Alexander: There was just one catch. There were only rudimentary written records. No original recipe from Montgomery Collins, just the descriptions and stories told by eyewitnesses and a few key facts, such as the use of spruce shoots, classical Gin ingredients, and lingonberries. Basically, we had to start from scratch. And after two years of development, we chose the one recipe that we thought embodied the ideal Gin, a classic Dry Gin interpreted in an entirely new and eccentric way, the Gin that we've always wished for.
Narrator: The name says it all. Exactly 47 different plant ingredients have found their way into the Monkey 47 recipe. A recipe that is naturally a carefully guarded secret, known only to Alexander Stein and his distiller Christoph Keller. The selection and quality of the raw ingredients is of crucial importance.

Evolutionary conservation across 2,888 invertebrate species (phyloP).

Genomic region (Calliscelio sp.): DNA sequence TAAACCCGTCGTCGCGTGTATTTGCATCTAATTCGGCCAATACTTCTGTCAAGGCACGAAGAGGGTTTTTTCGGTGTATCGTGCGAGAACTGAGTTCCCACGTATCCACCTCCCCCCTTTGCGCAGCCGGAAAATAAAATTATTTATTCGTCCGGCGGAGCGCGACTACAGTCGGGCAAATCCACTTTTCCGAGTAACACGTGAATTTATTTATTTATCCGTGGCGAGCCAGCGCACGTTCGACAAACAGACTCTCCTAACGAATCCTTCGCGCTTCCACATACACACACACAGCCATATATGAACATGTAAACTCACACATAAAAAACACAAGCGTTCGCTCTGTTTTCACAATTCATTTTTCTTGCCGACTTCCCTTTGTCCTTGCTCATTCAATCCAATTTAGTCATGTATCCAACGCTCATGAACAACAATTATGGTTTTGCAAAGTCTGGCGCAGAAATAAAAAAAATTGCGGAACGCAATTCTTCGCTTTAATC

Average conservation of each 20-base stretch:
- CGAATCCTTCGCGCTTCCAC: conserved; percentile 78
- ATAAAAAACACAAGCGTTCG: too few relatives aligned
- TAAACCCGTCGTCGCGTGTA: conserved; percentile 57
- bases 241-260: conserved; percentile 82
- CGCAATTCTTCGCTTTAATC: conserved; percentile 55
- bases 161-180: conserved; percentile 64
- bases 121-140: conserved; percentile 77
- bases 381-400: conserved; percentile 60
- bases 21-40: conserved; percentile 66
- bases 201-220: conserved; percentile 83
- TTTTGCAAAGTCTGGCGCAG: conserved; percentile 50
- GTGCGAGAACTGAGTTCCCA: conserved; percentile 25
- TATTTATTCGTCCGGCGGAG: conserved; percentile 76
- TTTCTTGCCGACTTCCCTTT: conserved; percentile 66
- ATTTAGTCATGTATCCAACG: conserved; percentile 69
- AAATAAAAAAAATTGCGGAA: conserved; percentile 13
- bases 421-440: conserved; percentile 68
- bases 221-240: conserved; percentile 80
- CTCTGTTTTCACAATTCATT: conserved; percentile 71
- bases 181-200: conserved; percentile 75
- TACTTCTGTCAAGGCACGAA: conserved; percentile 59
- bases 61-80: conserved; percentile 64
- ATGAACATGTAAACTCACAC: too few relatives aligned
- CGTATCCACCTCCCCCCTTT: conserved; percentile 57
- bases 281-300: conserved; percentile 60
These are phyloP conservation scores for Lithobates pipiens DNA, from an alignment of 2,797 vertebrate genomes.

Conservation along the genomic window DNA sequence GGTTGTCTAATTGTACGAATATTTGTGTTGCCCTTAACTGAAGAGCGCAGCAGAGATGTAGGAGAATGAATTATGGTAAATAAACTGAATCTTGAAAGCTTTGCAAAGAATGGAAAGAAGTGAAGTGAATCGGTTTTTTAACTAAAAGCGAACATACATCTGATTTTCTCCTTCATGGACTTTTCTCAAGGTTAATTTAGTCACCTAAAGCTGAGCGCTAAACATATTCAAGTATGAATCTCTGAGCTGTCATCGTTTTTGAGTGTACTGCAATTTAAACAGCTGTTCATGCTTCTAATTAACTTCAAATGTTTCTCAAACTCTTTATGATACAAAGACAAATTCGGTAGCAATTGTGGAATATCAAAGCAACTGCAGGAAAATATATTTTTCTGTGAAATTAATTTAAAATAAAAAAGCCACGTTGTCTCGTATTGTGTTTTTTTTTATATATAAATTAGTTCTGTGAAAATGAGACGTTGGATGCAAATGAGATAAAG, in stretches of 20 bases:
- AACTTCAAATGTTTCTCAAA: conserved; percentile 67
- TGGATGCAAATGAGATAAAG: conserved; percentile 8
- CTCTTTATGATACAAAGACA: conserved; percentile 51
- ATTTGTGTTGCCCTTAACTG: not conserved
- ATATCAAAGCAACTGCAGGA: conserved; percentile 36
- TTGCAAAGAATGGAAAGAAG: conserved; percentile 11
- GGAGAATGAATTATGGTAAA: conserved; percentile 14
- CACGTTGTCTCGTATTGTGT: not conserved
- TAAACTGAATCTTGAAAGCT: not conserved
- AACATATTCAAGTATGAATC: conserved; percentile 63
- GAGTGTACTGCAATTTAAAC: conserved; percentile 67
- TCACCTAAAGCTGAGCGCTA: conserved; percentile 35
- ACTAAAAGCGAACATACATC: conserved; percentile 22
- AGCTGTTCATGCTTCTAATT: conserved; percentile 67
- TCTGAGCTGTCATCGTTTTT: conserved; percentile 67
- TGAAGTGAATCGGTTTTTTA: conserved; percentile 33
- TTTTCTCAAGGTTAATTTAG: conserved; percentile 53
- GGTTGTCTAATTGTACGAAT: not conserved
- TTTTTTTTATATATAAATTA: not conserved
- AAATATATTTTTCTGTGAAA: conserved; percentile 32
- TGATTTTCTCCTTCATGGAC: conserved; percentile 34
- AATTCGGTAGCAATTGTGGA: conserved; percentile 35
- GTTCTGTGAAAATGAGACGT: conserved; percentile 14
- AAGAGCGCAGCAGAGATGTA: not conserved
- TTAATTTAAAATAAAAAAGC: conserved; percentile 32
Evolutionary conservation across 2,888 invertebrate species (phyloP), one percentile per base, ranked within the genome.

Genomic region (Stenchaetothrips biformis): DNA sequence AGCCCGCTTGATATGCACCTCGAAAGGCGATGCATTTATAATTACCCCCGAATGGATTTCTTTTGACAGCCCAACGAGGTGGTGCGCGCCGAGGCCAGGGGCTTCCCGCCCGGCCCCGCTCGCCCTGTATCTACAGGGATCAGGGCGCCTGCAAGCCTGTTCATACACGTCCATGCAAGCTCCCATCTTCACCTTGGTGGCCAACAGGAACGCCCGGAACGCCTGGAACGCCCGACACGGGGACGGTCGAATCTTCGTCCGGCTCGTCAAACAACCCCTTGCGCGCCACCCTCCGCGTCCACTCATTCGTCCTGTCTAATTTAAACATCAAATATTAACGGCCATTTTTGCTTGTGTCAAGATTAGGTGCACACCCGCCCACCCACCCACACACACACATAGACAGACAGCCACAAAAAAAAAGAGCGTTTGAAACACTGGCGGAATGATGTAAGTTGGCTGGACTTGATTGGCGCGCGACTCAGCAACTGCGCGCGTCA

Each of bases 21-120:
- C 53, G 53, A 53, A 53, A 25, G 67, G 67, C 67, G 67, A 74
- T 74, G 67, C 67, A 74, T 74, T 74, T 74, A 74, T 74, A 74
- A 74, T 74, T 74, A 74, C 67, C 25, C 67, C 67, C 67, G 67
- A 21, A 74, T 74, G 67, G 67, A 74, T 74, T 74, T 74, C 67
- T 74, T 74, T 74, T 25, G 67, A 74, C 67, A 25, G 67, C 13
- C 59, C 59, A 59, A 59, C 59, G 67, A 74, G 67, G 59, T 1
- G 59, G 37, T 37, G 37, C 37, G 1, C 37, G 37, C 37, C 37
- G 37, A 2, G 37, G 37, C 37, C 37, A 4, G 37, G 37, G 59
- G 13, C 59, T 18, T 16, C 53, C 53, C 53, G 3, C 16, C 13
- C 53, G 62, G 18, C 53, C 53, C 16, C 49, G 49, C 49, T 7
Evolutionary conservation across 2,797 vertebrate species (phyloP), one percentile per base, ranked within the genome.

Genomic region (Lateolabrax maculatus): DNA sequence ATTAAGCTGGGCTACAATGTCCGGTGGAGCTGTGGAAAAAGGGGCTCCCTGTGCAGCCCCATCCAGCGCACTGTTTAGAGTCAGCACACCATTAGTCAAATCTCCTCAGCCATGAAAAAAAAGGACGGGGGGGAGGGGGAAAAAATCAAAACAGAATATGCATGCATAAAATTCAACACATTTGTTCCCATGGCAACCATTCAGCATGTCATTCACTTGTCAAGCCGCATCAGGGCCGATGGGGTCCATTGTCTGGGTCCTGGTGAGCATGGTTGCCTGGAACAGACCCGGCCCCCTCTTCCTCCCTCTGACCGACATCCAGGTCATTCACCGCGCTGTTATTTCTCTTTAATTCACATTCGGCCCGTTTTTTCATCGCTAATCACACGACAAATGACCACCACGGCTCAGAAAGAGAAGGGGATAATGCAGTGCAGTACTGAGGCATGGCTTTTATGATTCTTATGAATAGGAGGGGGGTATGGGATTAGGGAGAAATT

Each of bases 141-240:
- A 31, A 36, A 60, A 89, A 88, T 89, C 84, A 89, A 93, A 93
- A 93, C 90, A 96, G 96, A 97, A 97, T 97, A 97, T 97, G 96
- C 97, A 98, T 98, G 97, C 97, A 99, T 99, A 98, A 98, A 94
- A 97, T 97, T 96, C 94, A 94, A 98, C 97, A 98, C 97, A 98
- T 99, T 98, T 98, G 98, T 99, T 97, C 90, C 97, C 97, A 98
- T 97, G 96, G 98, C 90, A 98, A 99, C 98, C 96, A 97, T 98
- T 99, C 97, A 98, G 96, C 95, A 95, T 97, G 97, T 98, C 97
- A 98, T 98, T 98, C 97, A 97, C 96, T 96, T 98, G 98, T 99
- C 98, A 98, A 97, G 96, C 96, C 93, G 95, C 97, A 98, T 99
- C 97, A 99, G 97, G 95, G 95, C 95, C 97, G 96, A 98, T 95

Christoph: We use juniper berries from the Mediterranean, which receive four to six weeks more sun and are, therefore, simply more aromatic than our homegrown junipers. Nevertheless, many of the ingredients, such as the acacia flowers, the spruce shoots, bramble leaves, angelica root, and of course the lingonberries are actually sourced directly from the Black Forest.
Alexander: The lingonberry is what gives the Gin its really distinguishing flavor. All the basic Gin flavors, refreshing acidity, lasting bitter notes and a slight sweetness already exist explicitly in the cranberry fruit, so it's a perfect combination and not just a marketing stunt.